The Crisis at the Border

Jace Boland, Columnist

Ningún ser humano es ilegal. No human being is illegal. The phrase has been adopted by activists across the country. With an estimated 11 million undocumented immigrants living in the US, it’s hard to separate yourself from them. They are your neighbors, your friends, your classmates, maybe your parents or grandparents. Maybe even you. Regardless of your citizenship status, the label of ‘illegal’ should never be placed on a person. When a person trespasses on private property, do we call them illegal? Not that a misdemeanor is comparable to making a perilous journey into an unwelcoming foreign land. The fact that possible death by starvation or heat exhaustion in the miles of unforgiving desert at the border is preferable to whatever they’re leaving behind them should be enough reason to open our doors. Not to mention risking las hieleras, the frigid holding cells in Immigration and Customs Enforcement (ICE) detention centers where your clothes, food, and family can be stripped from you at any time. 


Horror stories of severe neglect in ICE detention centers have been on the news for years. Children jailed separately from their parents and left to die from curable diseases, officials refusing to vaccinate migrants during flu season, reports from detained women that “they were told to drink from toilet bowls due to a lack of running water,” according to American Oversight. What I find unbelievable is that this is public knowledge, and people continue to stay silent, or even worse, they believe it’s justified somehow. “Thugs,” Donald Trump said of undocumented immigrants, the victims of these facilities. “Rapists.” “These aren’t people, these are animals.” 74 million Americans backed this rhetoric in the 2020 elections. White America has gotten so comfortable, so drunk on power and a sense of self-righteousness that it’s willing to blatantly admit it sees people of color as less than human.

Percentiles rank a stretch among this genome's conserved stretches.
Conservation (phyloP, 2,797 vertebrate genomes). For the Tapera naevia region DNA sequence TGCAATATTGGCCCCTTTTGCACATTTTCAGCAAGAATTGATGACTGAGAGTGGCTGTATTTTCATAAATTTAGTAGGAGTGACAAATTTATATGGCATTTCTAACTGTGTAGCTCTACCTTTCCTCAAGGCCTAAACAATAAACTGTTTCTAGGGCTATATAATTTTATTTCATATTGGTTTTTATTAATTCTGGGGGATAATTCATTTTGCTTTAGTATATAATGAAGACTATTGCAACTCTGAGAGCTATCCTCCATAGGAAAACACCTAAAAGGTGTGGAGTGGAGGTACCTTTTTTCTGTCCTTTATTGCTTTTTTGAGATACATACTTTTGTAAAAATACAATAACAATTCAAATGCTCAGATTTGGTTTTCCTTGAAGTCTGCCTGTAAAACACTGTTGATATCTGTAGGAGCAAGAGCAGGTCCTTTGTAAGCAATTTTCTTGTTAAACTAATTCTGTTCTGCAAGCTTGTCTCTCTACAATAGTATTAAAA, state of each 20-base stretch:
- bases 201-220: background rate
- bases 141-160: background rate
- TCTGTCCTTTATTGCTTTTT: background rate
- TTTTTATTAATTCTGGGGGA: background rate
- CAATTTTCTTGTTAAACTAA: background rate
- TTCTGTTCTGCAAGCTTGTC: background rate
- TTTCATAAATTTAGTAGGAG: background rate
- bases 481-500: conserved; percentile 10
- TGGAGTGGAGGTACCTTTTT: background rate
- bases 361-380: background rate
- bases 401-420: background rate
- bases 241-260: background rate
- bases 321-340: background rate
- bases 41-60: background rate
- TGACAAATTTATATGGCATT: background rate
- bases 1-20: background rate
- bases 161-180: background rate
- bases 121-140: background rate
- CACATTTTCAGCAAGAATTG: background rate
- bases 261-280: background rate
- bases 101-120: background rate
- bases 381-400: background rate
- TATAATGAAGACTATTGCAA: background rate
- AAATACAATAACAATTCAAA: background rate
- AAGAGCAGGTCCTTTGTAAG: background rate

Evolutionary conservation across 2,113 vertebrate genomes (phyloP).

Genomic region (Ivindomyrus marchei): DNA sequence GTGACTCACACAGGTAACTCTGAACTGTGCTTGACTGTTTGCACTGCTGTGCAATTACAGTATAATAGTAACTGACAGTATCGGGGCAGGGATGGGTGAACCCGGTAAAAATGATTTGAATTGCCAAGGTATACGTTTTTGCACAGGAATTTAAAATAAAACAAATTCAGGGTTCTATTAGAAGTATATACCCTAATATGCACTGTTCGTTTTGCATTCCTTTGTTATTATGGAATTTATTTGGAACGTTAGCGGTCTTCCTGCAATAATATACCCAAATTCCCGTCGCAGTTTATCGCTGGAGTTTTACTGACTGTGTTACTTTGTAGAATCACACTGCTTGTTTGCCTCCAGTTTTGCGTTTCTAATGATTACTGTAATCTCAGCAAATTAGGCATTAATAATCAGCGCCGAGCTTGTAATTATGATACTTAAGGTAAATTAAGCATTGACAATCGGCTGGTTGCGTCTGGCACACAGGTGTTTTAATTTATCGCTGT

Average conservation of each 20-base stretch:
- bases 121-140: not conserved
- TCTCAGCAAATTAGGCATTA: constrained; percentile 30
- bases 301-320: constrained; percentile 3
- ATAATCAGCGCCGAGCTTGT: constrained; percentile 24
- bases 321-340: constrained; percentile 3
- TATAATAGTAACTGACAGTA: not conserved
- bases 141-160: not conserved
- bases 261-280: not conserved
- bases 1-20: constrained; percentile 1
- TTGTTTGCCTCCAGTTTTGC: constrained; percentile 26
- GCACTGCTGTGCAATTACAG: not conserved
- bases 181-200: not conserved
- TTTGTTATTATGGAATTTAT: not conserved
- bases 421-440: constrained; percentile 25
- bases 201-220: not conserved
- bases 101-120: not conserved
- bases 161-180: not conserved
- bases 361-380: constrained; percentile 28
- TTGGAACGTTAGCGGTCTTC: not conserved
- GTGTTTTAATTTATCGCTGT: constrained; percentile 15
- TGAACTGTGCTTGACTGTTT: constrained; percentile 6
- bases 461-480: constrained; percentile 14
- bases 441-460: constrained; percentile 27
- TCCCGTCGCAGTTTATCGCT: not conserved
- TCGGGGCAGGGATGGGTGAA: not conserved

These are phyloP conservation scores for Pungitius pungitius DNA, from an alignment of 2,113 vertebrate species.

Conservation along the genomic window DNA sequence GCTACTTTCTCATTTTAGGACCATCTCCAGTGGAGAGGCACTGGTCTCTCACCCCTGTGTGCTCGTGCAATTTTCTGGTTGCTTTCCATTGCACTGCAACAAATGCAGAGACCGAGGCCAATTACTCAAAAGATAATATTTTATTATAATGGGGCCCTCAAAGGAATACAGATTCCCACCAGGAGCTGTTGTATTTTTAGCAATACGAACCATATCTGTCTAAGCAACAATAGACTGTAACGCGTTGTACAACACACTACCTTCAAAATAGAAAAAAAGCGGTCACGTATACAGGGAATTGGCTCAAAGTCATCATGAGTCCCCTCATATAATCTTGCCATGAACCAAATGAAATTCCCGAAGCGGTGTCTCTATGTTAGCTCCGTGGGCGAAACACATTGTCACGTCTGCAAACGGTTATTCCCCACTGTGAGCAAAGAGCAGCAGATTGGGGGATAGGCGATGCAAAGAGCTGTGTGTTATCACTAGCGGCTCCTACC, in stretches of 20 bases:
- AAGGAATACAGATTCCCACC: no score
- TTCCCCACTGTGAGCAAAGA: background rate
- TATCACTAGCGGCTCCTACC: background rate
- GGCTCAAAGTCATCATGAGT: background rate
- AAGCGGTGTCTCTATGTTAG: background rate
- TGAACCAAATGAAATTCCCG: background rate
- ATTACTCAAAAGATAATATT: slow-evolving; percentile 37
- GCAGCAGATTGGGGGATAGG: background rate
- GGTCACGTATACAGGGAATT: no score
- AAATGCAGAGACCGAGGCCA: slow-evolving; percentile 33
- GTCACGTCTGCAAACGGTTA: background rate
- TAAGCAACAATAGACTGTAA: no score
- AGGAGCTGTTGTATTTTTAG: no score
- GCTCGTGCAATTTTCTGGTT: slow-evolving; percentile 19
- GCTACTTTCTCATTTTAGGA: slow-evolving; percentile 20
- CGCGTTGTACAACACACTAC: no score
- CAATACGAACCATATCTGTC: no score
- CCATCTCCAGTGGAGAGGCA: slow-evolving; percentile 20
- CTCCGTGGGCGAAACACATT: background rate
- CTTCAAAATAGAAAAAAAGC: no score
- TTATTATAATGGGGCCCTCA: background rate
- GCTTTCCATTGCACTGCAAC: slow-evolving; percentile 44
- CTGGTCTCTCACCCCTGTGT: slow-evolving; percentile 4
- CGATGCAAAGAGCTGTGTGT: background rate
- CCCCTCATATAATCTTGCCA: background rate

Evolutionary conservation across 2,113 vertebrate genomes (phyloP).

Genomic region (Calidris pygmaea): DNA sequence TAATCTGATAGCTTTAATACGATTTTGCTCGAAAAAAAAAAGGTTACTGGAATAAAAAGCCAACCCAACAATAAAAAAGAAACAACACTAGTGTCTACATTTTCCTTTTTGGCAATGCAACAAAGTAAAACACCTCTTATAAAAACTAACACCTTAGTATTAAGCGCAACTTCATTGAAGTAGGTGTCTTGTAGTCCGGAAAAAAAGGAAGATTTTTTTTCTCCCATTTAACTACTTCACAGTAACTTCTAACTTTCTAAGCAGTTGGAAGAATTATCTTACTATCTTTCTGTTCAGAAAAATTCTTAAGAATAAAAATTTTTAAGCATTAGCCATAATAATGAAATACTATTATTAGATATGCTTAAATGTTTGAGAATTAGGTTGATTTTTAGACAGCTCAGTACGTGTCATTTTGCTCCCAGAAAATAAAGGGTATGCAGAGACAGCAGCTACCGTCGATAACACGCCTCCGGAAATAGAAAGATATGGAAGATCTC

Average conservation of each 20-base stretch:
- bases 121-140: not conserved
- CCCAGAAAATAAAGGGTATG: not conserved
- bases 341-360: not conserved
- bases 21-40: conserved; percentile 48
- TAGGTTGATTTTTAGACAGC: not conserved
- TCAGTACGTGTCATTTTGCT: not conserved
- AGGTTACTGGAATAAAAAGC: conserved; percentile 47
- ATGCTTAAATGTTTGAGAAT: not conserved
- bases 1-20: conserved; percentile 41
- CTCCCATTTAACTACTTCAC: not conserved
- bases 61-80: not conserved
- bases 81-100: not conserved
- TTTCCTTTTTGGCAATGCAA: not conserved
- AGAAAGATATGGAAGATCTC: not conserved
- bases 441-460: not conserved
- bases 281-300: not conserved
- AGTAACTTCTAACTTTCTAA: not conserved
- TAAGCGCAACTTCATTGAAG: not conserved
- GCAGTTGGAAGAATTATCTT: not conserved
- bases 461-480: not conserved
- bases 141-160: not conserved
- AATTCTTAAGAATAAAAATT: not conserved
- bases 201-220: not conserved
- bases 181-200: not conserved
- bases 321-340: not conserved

My mother immigrated to the United States from Khartoum, Sudan in the late 1990s. She was twenty-something, educated, incredibly bright, and pursuing graduate studies. She didn’t become a citizen until well after I was born, but she has been fluent in English since she was young. Some people might say she came here “the right way.” But in reality? She got lucky. She got lucky that she knew the language, she had an education, and there was no 100,000 square mile hell she had to run through to get here. My family has no more right to be here than any family at the border. You shouldn’t have to have to prove yourself just to find asylum. A chance for your children to live shouldn’t be conditional.

White America gained control of this land through bloodshed, and claim ownership because of it. What does it say that the self-proclaimed ‘greatest nation in the world,’ the only world superpower, defends their right to rule solely because of the violent acts they committed to attain it? The genocide of over 100 million people on their own land is ‘American history,’ but the concept of innocent people escaping violence is unthinkable? This raises the question: how can you decide who gets to live on land that isn’t yours in the first place? You can’t be ‘illegal’ under a government of murderers and colonizers. You can’t be ‘illegal’ on stolen land.